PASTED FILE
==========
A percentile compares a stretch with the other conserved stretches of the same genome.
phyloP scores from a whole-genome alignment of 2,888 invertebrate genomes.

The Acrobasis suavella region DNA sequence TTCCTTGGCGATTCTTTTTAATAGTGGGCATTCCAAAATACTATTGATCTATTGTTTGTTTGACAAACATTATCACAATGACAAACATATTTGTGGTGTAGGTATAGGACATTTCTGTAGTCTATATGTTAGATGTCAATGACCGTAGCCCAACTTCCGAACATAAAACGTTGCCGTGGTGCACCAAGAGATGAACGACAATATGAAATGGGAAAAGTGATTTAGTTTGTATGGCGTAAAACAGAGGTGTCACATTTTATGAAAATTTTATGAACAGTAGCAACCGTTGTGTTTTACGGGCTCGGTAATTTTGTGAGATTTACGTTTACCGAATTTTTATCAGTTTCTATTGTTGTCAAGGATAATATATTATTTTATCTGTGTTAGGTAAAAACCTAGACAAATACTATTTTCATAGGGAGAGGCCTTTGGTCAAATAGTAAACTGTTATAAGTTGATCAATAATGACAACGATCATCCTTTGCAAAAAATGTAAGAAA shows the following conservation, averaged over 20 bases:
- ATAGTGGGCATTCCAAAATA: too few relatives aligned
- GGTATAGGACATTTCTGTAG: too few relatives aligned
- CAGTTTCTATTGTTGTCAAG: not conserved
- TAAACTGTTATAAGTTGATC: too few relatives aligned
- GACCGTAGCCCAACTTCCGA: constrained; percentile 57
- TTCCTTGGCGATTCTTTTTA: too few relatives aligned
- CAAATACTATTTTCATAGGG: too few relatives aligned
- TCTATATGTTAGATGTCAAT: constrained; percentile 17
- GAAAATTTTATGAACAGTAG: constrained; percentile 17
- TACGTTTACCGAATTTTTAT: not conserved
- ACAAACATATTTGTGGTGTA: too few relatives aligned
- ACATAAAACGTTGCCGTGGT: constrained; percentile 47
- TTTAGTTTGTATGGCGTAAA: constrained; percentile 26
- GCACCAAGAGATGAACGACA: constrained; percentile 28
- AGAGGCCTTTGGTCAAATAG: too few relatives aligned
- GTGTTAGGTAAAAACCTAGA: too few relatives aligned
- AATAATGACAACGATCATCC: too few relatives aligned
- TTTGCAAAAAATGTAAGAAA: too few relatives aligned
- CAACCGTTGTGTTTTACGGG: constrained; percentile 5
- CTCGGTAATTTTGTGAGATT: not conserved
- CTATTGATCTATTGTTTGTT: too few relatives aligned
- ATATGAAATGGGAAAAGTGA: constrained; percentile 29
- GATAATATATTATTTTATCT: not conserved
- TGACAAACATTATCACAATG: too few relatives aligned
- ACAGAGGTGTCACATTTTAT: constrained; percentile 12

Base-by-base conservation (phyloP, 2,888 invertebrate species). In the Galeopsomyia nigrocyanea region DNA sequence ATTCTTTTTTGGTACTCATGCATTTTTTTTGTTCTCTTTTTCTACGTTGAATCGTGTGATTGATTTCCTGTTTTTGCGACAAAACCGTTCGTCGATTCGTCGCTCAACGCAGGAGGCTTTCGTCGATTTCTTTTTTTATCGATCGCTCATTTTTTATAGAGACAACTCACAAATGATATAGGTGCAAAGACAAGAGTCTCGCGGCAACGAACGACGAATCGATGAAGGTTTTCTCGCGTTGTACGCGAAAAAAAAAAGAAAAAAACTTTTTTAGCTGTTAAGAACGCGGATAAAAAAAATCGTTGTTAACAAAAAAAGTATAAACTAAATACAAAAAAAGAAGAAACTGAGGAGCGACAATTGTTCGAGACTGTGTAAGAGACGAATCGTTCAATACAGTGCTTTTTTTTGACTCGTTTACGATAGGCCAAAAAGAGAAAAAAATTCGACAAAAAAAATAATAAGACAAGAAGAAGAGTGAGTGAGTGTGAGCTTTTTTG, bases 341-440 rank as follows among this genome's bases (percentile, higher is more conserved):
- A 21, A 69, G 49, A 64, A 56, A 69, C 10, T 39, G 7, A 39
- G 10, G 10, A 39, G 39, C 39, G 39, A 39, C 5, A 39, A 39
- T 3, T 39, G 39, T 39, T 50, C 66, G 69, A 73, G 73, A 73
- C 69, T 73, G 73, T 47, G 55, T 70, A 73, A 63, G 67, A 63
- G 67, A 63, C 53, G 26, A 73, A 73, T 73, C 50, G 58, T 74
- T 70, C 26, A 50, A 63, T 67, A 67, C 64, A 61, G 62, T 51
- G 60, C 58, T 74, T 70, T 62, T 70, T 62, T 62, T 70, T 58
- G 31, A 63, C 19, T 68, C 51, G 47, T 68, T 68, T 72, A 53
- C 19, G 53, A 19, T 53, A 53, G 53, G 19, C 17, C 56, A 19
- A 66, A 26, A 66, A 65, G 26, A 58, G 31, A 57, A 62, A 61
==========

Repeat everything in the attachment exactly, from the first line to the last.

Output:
A percentile compares a stretch with the other conserved stretches of the same genome.
phyloP scores from a whole-genome alignment of 2,888 invertebrate genomes.

The Acrobasis suavella region DNA sequence TTCCTTGGCGATTCTTTTTAATAGTGGGCATTCCAAAATACTATTGATCTATTGTTTGTTTGACAAACATTATCACAATGACAAACATATTTGTGGTGTAGGTATAGGACATTTCTGTAGTCTATATGTTAGATGTCAATGACCGTAGCCCAACTTCCGAACATAAAACGTTGCCGTGGTGCACCAAGAGATGAACGACAATATGAAATGGGAAAAGTGATTTAGTTTGTATGGCGTAAAACAGAGGTGTCACATTTTATGAAAATTTTATGAACAGTAGCAACCGTTGTGTTTTACGGGCTCGGTAATTTTGTGAGATTTACGTTTACCGAATTTTTATCAGTTTCTATTGTTGTCAAGGATAATATATTATTTTATCTGTGTTAGGTAAAAACCTAGACAAATACTATTTTCATAGGGAGAGGCCTTTGGTCAAATAGTAAACTGTTATAAGTTGATCAATAATGACAACGATCATCCTTTGCAAAAAATGTAAGAAA shows the following conservation, averaged over 20 bases:
- ATAGTGGGCATTCCAAAATA: too few relatives aligned
- GGTATAGGACATTTCTGTAG: too few relatives aligned
- CAGTTTCTATTGTTGTCAAG: not conserved
- TAAACTGTTATAAGTTGATC: too few relatives aligned
- GACCGTAGCCCAACTTCCGA: constrained; percentile 57
- TTCCTTGGCGATTCTTTTTA: too few relatives aligned
- CAAATACTATTTTCATAGGG: too few relatives aligned
- TCTATATGTTAGATGTCAAT: constrained; percentile 17
- GAAAATTTTATGAACAGTAG: constrained; percentile 17
- TACGTTTACCGAATTTTTAT: not conserved
- ACAAACATATTTGTGGTGTA: too few relatives aligned
- ACATAAAACGTTGCCGTGGT: constrained; percentile 47
- TTTAGTTTGTATGGCGTAAA: constrained; percentile 26
- GCACCAAGAGATGAACGACA: constrained; percentile 28
- AGAGGCCTTTGGTCAAATAG: too few relatives aligned
- GTGTTAGGTAAAAACCTAGA: too few relatives aligned
- AATAATGACAACGATCATCC: too few relatives aligned
- TTTGCAAAAAATGTAAGAAA: too few relatives aligned
- CAACCGTTGTGTTTTACGGG: constrained; percentile 5
- CTCGGTAATTTTGTGAGATT: not conserved
- CTATTGATCTATTGTTTGTT: too few relatives aligned
- ATATGAAATGGGAAAAGTGA: constrained; percentile 29
- GATAATATATTATTTTATCT: not conserved
- TGACAAACATTATCACAATG: too few relatives aligned
- ACAGAGGTGTCACATTTTAT: constrained; percentile 12

Base-by-base conservation (phyloP, 2,888 invertebrate species). In the Galeopsomyia nigrocyanea region DNA sequence ATTCTTTTTTGGTACTCATGCATTTTTTTTGTTCTCTTTTTCTACGTTGAATCGTGTGATTGATTTCCTGTTTTTGCGACAAAACCGTTCGTCGATTCGTCGCTCAACGCAGGAGGCTTTCGTCGATTTCTTTTTTTATCGATCGCTCATTTTTTATAGAGACAACTCACAAATGATATAGGTGCAAAGACAAGAGTCTCGCGGCAACGAACGACGAATCGATGAAGGTTTTCTCGCGTTGTACGCGAAAAAAAAAAGAAAAAAACTTTTTTAGCTGTTAAGAACGCGGATAAAAAAAATCGTTGTTAACAAAAAAAGTATAAACTAAATACAAAAAAAGAAGAAACTGAGGAGCGACAATTGTTCGAGACTGTGTAAGAGACGAATCGTTCAATACAGTGCTTTTTTTTGACTCGTTTACGATAGGCCAAAAAGAGAAAAAAATTCGACAAAAAAAATAATAAGACAAGAAGAAGAGTGAGTGAGTGTGAGCTTTTTTG, bases 341-440 rank as follows among this genome's bases (percentile, higher is more conserved):
- A 21, A 69, G 49, A 64, A 56, A 69, C 10, T 39, G 7, A 39
- G 10, G 10, A 39, G 39, C 39, G 39, A 39, C 5, A 39, A 39
- T 3, T 39, G 39, T 39, T 50, C 66, G 69, A 73, G 73, A 73
- C 69, T 73, G 73, T 47, G 55, T 70, A 73, A 63, G 67, A 63
- G 67, A 63, C 53, G 26, A 73, A 73, T 73, C 50, G 58, T 74
- T 70, C 26, A 50, A 63, T 67, A 67, C 64, A 61, G 62, T 51
- G 60, C 58, T 74, T 70, T 62, T 70, T 62, T 62, T 70, T 58
- G 31, A 63, C 19, T 68, C 51, G 47, T 68, T 68, T 72, A 53
- C 19, G 53, A 19, T 53, A 53, G 53, G 19, C 17, C 56, A 19
- A 66, A 26, A 66, A 65, G 26, A 58, G 31, A 57, A 62, A 61